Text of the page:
As controversy swirls around Trump, Russia watches helplessly
When Russian President Vladimir Putin offered on Wednesday to provide Congress with a transcript of his foreign minister's controversial meeting last week with President Trump in the Oval Office, it was not warmly received by US politicians.
But debating the legitimacy of the offer – nominally to prove that no classified information changed hands – may be missing the point, Russian foreign policy experts say.
Rather, its greater significance may be as a sign of just how alarmed Mr. Putin and the Kremlin are becoming about what's happening in Washington.
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Kremlin watchers say they feel like helpless observers amid the firestorm of the Russia-related scandals engulfing the Trump administration. While the Kremlin tries to advance what Russian observers say are sincere efforts to establish normal dialogue with a new US president, it is taken in Washington to be further evidence of political collusion between Mr. Trump and Russia.
And instead of realizing the rapprochement it once hoped for with a Trump-led United States, the Kremlin now worries that Trump could set back US-Russian relations for decades.
"We are very confused and even a bit terrified by what we see unfolding in Washington," says Fyodor Lukyanov, a senior Russian foreign policy analyst. "The name of Russia keeps coming up, but we don't feel like we have anything to do with this. This level of paranoia is beyond rational, and the only way we can make sense of it is that there is an attempt by political forces to play the Russia card as a weapon to destroy Trump.
"It's not that we especially want to save Trump," Mr. Lukyanov adds, "but the growing fear is that any chance of improved US-Russia relations will be vaporized in this war against him."
'A BIT DISTRESSING'
At a press conference in Sochi Wednesday, Mr. Putin said he is deeply concerned that US-Russia relations may be in danger of being completely shipwrecked by what he called "political schizophrenia" driving the US conversation. He pledged that, with White House consent, he would hand over a full record of what was said between Trump, Foreign Minister Sergey Lavrov and Russian Ambassador Sergei Kislyak during the May 10 meeting.
Putin's comments were made in response to US media reports Monday that Trump disclosed classified data to Mr. Lavrov during the meeting regarding a terrorist threat to civil aviation, involving bombs hidden in laptop computers. Russian analysts say they take that as a sign that Trump wants to cooperate more intensively with Russia against the extremist group ISIS, which destroyed a Russian airliner over Egypt's Sinai Peninsula in November 2015.
"Whatever other differences we may have, the joint fight against terrorism was supposed to be an area where we could work together," says Sergei Strokan, foreign affairs columnist for the Moscow daily Kommersant. "Any information that might help prevent an attack on Russian civilians would be received with gratitude, and it's a bit distressing to see this very thing being cited against Trump...."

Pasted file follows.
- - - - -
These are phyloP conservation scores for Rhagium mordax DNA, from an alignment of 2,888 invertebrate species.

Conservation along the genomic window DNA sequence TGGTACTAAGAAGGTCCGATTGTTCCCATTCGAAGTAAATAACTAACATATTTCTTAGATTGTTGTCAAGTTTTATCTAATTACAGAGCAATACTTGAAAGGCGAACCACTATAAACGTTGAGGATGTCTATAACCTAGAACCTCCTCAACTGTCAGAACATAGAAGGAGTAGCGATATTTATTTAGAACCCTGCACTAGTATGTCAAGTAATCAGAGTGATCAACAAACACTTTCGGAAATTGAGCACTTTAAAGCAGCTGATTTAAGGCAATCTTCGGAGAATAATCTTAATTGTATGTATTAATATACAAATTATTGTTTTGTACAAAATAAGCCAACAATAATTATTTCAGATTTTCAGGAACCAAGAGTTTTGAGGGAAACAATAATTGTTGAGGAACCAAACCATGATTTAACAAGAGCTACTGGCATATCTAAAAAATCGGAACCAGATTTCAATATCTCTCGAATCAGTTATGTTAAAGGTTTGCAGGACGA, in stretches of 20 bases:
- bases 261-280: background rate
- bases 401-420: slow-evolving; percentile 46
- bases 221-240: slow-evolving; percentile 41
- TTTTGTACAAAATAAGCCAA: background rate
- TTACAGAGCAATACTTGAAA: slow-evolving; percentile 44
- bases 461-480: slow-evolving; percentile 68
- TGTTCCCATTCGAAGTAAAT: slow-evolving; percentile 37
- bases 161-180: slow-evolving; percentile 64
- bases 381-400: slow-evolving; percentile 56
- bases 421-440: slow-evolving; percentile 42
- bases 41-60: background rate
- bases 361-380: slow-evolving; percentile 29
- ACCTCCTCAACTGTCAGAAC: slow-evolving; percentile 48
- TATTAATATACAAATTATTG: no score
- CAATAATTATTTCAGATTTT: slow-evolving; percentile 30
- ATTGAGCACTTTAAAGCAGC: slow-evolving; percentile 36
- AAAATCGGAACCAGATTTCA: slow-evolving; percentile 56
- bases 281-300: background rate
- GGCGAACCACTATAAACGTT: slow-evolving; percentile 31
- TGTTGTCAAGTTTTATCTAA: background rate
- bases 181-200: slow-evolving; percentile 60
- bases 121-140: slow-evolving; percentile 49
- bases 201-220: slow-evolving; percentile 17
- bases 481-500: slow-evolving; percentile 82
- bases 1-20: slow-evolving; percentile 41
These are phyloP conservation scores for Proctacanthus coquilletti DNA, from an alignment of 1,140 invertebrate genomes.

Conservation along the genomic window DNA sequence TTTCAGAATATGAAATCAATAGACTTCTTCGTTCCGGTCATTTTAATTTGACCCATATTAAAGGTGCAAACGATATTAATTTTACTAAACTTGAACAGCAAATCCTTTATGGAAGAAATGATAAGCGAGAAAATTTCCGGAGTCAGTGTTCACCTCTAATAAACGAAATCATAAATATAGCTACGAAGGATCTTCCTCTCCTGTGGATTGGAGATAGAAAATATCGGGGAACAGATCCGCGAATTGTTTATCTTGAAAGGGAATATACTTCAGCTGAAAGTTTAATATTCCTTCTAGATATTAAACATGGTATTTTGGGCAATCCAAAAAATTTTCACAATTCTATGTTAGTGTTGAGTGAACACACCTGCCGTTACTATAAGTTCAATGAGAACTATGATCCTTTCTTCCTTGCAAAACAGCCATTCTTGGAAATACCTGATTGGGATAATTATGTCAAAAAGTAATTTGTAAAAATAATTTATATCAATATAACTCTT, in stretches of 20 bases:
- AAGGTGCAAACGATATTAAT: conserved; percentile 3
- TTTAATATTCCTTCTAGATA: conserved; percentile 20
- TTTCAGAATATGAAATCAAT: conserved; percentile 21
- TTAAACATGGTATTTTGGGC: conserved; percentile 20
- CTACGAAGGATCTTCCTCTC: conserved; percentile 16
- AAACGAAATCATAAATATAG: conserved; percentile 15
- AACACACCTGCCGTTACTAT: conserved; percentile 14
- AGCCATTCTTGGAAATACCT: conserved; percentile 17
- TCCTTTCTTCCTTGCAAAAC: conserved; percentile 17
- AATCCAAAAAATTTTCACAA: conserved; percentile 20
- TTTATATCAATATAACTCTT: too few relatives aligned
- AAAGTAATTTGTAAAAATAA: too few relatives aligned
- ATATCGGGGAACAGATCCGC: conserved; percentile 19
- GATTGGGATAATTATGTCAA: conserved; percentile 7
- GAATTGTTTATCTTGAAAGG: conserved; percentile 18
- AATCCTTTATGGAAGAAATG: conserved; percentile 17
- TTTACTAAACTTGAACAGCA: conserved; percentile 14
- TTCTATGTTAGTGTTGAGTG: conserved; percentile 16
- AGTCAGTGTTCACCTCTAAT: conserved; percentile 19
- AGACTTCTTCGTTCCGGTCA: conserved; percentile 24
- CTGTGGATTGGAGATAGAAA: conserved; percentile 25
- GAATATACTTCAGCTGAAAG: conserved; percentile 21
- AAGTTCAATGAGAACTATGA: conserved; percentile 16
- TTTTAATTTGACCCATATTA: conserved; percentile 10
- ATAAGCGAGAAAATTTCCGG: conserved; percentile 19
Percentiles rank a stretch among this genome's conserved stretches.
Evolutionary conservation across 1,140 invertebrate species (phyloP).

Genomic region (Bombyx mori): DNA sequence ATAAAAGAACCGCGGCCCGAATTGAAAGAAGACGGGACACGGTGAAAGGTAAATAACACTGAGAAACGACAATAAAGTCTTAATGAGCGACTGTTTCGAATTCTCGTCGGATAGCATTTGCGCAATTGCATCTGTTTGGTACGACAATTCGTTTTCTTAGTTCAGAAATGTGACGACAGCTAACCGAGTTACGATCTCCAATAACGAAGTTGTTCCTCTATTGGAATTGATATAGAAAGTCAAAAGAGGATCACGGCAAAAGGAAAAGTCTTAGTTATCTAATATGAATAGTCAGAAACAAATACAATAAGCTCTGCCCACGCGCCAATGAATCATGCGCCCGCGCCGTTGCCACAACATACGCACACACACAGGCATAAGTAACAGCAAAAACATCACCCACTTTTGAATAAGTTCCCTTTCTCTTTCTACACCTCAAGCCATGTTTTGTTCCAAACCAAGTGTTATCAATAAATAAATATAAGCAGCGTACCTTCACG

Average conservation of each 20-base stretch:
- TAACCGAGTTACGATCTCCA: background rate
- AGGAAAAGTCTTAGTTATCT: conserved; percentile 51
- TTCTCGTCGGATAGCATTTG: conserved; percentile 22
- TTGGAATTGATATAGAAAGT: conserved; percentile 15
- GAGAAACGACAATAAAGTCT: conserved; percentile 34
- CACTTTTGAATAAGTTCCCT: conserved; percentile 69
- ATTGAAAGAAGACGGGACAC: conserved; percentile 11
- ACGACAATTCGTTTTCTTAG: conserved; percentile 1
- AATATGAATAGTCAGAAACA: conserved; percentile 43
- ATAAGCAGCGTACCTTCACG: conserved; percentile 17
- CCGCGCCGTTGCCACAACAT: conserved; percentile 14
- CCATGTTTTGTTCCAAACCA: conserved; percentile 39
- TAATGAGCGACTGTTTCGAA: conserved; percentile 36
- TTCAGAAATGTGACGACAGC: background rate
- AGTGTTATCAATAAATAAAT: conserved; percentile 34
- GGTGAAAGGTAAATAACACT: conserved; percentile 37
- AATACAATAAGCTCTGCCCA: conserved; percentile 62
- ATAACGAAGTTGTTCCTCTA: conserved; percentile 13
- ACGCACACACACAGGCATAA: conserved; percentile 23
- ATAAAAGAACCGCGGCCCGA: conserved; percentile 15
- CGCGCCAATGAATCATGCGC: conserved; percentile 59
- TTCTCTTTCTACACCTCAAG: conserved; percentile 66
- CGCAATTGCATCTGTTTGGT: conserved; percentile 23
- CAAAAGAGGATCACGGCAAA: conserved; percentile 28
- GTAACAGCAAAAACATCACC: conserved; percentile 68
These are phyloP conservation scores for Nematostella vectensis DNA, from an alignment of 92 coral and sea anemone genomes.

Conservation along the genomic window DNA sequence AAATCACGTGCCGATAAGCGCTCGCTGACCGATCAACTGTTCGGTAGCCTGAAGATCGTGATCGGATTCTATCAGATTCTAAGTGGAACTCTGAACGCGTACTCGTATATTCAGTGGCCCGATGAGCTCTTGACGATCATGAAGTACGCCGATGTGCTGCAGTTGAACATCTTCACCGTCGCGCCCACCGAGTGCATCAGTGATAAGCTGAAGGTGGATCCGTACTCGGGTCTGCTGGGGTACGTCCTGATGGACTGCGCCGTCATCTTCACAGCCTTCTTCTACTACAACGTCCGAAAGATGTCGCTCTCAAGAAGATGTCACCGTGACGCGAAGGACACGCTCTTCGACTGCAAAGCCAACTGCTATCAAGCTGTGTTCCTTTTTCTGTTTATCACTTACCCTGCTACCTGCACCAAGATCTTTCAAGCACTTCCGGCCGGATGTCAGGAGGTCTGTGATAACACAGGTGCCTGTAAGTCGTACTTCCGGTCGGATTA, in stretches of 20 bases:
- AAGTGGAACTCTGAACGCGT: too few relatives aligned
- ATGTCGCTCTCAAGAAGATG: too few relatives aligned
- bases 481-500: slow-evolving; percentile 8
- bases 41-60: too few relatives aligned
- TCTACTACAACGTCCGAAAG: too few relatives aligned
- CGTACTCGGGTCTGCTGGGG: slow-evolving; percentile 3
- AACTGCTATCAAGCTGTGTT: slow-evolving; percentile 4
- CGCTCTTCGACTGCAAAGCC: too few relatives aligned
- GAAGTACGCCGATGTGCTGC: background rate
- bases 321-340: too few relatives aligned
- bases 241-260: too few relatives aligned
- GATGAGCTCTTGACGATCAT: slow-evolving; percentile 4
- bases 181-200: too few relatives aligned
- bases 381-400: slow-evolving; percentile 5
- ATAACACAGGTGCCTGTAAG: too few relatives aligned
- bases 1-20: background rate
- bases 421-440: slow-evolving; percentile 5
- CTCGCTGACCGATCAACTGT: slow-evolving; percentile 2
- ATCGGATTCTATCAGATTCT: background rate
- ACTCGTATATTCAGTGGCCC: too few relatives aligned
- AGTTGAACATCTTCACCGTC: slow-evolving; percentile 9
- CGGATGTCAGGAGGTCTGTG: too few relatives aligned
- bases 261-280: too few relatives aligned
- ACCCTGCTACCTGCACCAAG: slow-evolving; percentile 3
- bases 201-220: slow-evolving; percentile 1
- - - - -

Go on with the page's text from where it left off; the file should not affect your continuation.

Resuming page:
Putin tried to make light of the claims that Trump had shared sensitive information with Russia, blaming Lavrov for not informing him that any secrets had been handed over "either to me or to our intelligence services. That's not good on his part," Putin joked.
But some Russian experts say that anything the Kremlin does or says at this point is only likely to make things worse.
"Perhaps Putin thought that he could make a constructive step, maybe help Trump in this predicament," says Alexei Mukhin, director of the independent Center for Political Information in Moscow. "But there is nothing we can do about this. People in Washington will only take it as some new provocation or trick from the Kremlin."
"A lot of people here are starting to think that it might be better not to talk with the Americans at all until this battle over the head of Trump is settled in Washington," says Mr. Strokan.
The mood is a profound shift from the apparent euphoria the Russian establishment felt when Trump defeated avowed hawk Hillary Clinton last November. At the time, there was some talk that a new "grand bargain" between the two nuclear powers might put an end to the growing, cold war-like tensions between them.
But they gradually lost hope that any major turnaround would take place, and by the time Secretary of State Rex Tillerson visited Moscow last month, the expected positive agenda had been replaced by what the Foreign Ministry called a growing "list of irritants."
Still, Mr. Tillerson met with Putin in the Kremlin for two hours on that occasion, paving the way for last Wednesday's meeting between Lavrov and Trump in the Oval Office.
"A lot of people warned during the US election campaign, and after Trump's victory, that it was not going to be easy," says Lukyanov. "It was pointed out that Trump might say some interesting things for us, but that he was clearly inexperienced and unprofessional, and anything he did might just create confusion and uncertainty that would go against Russia's interests.
"But nobody had any idea how bad it could get. Now we see that he's completely paralyzed and, whatever he may have wanted to do, it's become clear that it's exceedingly difficult to deal with this person. Now we are afraid that amid this domestic struggle in the US, Russia's name will be attached to Trump's impeachment, or something worse, which could ruin chances for better relations for a generation."
- Sochi, Soviets, and czars: How much do you know about Russia?
- What Trump's intelligence-sharing with Russia may have cost the US
- Trump revelation of intelligence to Russia: Three key questions
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